The scores for the other individual parameters range from zero to 75 points. To calculate the individual relative sum score for these items, the ratio of these scores for the affected and the unaffected arm will be multiplied by 75. The individual relative Constant score is calculated by adding the individual relative strength score and the individual relative sum score. The maximum attainable score is 100 points.

The Shoulder Pain Score (SPS)

The SPS is a questionnaire to assess pain experienced by patients with shoulder disorders and includes a 24-hour recall frame [37]. The score consists of six pain symptom questions and a 101-Numerical Rating Scale (NRS-101). The SPS has been proved to be a useful instrument for following the course of the disorder over time, and gives an indication when a patient feels cured. Each question receives a maximum of four points. The NRS-101 is also transposed to a four-point scale (0–9 = 1, 10–39 = 2, 40–69 = 3 and 70–100 = 4). The minimum SPS score is seven points, the maximum score 28.

Shoulder Rating Questionnaire (SRQ)

The SRQ is a self-administered patient-based instrument which assesses shoulder function in 19 multiple-choice questions covering seven domains [38, 39]. Five subscales are graded separately by averaging the scores of the completed questions, multiplied by two and a weighting factor. The SRQ comprises two additional dimensions compared to the SDQ: recreational and athletic activities and work. The sum scores range from minimum 17 to maximum 100 points.

Short-form 36 Health Survey (SF-36)

The SF-36 is a generic health status measure. It is composed of 36 questions and standardized response choices, organized into eight multi-item scales: physical functioning, role limitations due to physical health problems, bodily pain, general health perceptions, vitality, social functioning, role limitations due to emotional problems, and general mental health [40, 41]. For purposes of this study we used the standard version of the questionnaire, covering a four-week time frame. All raw scale scores are linearly converted to a zero-to-100 scale, with higher scores indicating higher levels of functioning or well-being.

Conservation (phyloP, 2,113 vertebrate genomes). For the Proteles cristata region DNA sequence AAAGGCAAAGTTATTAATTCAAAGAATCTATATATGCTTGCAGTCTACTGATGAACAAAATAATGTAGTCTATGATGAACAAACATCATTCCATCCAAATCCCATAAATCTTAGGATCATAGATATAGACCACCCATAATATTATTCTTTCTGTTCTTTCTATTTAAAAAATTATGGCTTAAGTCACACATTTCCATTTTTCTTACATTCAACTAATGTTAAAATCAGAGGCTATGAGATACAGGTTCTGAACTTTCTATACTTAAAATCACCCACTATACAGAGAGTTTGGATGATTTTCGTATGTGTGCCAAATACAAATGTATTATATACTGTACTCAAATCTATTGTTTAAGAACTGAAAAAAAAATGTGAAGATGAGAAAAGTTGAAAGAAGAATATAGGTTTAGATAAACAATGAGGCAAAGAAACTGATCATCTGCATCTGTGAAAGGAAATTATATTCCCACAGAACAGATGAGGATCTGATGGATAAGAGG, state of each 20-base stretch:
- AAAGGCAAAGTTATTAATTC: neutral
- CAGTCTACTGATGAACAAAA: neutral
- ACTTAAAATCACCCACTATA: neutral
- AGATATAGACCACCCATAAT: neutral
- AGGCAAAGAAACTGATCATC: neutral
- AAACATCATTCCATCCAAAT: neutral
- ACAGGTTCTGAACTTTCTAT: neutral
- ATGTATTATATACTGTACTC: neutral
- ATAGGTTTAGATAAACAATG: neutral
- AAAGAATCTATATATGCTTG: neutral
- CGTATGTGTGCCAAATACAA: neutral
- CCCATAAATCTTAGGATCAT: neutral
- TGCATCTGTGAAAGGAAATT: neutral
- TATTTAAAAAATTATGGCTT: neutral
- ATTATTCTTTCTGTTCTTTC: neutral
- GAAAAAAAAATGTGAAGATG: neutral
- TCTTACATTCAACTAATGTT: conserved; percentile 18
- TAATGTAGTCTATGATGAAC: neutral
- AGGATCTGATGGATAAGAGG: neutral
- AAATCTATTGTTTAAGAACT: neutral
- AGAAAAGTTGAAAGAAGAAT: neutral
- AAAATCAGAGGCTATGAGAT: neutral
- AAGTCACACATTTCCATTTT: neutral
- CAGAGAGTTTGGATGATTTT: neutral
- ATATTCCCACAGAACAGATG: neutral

Patient-perceived recovery (PPR)

In addition to the SF-36 there is the PPR, a one-item score concerning recovery following treatment, measured on a seven-point ordinal scale [42].

Cost effectiveness

An economic evaluation will be performed using a questionnaire to assess direct health care costs as well as direct non-health related costs. The questionnaire is composed of 24 questions regarding costs of the last six months. The data will be used for a cost-effectiveness analysis, which will be done by the UMCG Medical Technology Assessment office.

Statistical analyses

To estimate the effect of the interventions, analyses will be performed using SPSS 12.0 for the outcome measures. The baseline characteristics from both study groups will be compared for equality by means of an Independent Samples T-test (p-value 0.05) for continuous variables and a chi-square test for dichotomous variables. To compare treatment effects from measurement points T0 to T4, a GLM repeated measures analyses will be performed. Data will be analyzed according to the intention-to-treat principle and the per-protocol principle.


TRANSIT is designed to test if early referral for surgery leads to earlier and more complete improvement in shoulder pain and function than continuation of usual medical care for patients suffering from SIS. This has been advocated in expert opinions, but has never been proven in a randomized controlled trial.

The results of this study will improve insight into the best moment of referral for surgery for SIS. If, in the TRANSIT outline, participants who have had an arthroscopic subacromial decompression prove to have better results than those who continued with usual medical care, a future update of Dutch and/or international guidelines for shoulder conditions will be needed.

The rationale and design of an RCT comparing a new interdisciplinary treatment strategy with usual medical care for subacromial impingement syndrome have been presented.


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The authors are grateful to all general practitioners and participants who are joining this study. The study is funded by the Health Care Efficiency Fund, University Medical Center Groningen, The Netherlands.

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Correspondence to Oscar Dorrestijn.

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Authors' contributions

JCW, MS and RLD originated the idea for the study. JCW, MS, OD and RLD contributed to its design and developed the intervention protocol. OD is responsible for the data collection and drafted the manuscript. All authors (JCW, KvdM, MS, OD and RLD) have read and corrected draft versions of the manuscript and approved the final manuscript.

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Dorrestijn, O., Stevens, M., Diercks, R.L. et al. A new interdisciplinary treatment strategy versus usual medical care for the treatment of subacromial impingement syndrome: a randomized controlled trial. BMC Musculoskelet Disord 8, 15 (2007).